The Manatee Village Historical Park, 1404 Manatee Ave. E., is hoping to get grants next year to put in action a plan to better preserve and protect the county’s oldest cemetery, which has ties to some of the country’s most historical moments.
The Manatee Burying Ground is the final resting place for some of the area’s original settlers, including Josiah Gates, the first to settle the area in 1842. Among other names dipped in history is Curtis Henderson Stanton, whose family operated steamships on the Manatee River and whose brother died in 1912 while on the first and only voyage of the doomed Titanic.
Stories dot the landscape of the cemetery and tell a tale of a different time in a young and divided nation. There are 11 Confederate soldiers and three Union soldiers in the cemetery, including U.S. Army Brig. Gen. John Riggin, who was an assistant to Maj. Gen. Ulysses S. Grant during the Civil War.
Dr. John Crews Pelot was the lead surgeon at Andersonville, S.C., the infamous Southern prison well documented as having horrific conditions for Union soldiers.
“But Pelot was a humanitarian,” said Phaedra Carter, supervisor of the historical park. “He wrote letters protesting the conditions at the prison and did his best to make the Union soldiers comfortable.”
And then there is John Cooper Pelot, who on Jan. 3, 1861, chaired the official convention for Florida to secede from the Union. Gates, Curry, Pelot and so many other names that are etched in building Manatee County from the ground up make up the Manatee Burying Ground.
It’s a historical foundation that Carter said needs to be preserved. The historical park is applying for up to $24,000 in grant funding through the state and has tallied $10,000 in matching funds, with $8,000 coming from the city of Bradenton, which owns the property. The city also is bidding out a separate new fencing project to better protect the cemetery.
Carter said she’s seen in other cemeteries where headstones were not only vandalized but stolen. There has been some other suspicious happenings at the cemetery that a new fence will correct, but the grant is geared toward better maintenance and documentation efforts, including ground penetrating radar.
“Some of the graves have a lot of documentation and some don’t have any,” Carter said. “But the biggest thing is that it may look like there is a lot of room here, but we are pretty sure it’s all filled up.”
There is a scattered array of 96 family and individual grave sites at the cemetery, but there is a lot of open ground local historians believe have lost markers over time or for other nefarious reasons. Carter would like to put that question to rest once and for all and make every effort to determine who else is buried at the site.
The Manatee Burying Ground is the county’s first and oldest cemetery, with the first burial being Henry S. Clark in 1850. The cemetery was used for many years but eventually closed off to everyone except descendants of those buried there, with Eva May Gates being the final burial in 1967.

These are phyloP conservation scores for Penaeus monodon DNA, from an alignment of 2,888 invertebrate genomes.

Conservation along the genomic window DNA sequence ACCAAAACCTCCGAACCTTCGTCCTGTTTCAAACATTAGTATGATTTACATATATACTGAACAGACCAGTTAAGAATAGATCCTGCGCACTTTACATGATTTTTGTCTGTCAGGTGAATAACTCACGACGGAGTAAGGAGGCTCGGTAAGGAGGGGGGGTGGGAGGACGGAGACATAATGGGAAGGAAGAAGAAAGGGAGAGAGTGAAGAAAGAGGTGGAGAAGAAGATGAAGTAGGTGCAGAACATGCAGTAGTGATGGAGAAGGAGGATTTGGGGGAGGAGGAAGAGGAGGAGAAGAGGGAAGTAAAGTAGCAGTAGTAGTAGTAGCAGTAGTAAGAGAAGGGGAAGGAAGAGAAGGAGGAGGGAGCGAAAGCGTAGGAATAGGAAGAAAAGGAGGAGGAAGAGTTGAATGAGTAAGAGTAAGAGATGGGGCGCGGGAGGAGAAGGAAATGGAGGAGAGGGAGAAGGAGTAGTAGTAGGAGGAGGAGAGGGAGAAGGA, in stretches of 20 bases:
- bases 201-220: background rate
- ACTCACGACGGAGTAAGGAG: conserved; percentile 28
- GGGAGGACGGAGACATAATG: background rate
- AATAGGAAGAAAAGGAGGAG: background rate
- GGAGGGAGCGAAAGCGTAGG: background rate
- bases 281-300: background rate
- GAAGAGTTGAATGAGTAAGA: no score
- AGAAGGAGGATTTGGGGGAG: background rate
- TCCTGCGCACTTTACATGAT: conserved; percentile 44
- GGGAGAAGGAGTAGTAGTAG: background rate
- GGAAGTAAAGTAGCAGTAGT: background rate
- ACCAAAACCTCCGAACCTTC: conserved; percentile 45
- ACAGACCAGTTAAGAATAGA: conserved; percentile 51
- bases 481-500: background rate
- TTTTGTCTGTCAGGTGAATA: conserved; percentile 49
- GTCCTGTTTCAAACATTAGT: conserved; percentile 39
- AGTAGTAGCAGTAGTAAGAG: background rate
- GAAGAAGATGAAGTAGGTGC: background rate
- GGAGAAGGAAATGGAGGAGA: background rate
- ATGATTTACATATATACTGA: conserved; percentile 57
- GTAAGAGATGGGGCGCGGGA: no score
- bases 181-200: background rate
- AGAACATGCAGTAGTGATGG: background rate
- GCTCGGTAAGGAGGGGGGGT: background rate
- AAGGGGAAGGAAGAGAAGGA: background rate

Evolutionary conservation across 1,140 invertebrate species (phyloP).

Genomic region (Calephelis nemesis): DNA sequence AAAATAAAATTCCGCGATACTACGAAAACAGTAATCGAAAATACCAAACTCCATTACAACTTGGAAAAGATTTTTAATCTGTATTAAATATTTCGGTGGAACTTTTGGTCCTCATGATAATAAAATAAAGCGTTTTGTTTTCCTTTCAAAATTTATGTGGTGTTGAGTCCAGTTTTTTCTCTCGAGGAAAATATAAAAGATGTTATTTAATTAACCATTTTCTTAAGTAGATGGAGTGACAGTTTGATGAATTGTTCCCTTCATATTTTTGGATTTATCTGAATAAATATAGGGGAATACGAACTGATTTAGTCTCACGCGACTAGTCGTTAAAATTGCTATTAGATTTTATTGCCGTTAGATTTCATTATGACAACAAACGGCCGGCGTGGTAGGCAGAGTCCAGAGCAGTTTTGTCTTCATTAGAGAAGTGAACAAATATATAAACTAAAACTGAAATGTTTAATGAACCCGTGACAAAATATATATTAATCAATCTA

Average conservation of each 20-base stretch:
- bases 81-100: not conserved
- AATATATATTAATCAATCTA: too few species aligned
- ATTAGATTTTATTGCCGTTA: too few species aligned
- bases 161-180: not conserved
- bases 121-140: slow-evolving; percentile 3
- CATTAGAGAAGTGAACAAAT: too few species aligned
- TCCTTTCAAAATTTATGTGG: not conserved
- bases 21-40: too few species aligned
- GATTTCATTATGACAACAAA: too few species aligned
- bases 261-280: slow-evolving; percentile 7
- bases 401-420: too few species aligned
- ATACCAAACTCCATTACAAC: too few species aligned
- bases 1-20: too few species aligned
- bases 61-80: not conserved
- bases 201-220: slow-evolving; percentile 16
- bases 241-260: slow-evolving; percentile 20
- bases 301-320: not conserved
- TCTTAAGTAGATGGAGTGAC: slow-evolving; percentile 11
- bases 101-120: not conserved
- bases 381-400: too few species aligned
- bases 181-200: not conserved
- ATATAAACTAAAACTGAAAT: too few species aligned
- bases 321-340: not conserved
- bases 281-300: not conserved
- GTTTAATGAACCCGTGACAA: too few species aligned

Like Palmetto’s historic Yellow Fever Cemetery, the Manatee Burying Ground contains the remains of many who died during the yellow fever outbreak in the late 1880s. The 1887 church on the historical park’s grounds had to be halted during its first year of construction due to the outbreak and losing half the congregation to the fever.
And like Palmetto, which recently made significant improvements to the Yellow Fever Cemetery, Carter hopes for that and so much more.
“The last time the cemetery was documented was in 1976 by a group of 4-H students and in that short time period, there has been more significant damage, some natural, some vandalism and some stones have disappeared in that time,” Carter said.
While the city owns the property, the historical park offers tours of the cemetery and every October does the “Spirit Voices of Old Manatee,” where actors portray the historical figures in the cemetery and tell their tales. Carter said the historical park and the cemetery are tied together because, “We are telling the same stories as those buried there. That particular event is a great way to get people to digest local history who wouldn’t normally come out.”
Carter said some of the possible funding will be dedicated to training city personnel how to properly care for a cemetery with preservation in mind.
“Cemeteries are special animals when it comes to preservation,” she said. “Part of the grant will be defining appropriate care of the stones on the ground and share that information with city staff. We are wanting to do some documenting at the cemetery and work with the city on a plan. Cemeteries like this one is historic preservation because they are very much like a museum.”
Carter said there are two main questions that she typically gets and one is about whether the cemetery is full. She’s hoping to answer that one with the grant, but the second question ties into the name of Manatee Burying Ground.
“We do get some calls asking us if there are manatees buried there,” Carter said. “We do get a chuckle out of that.”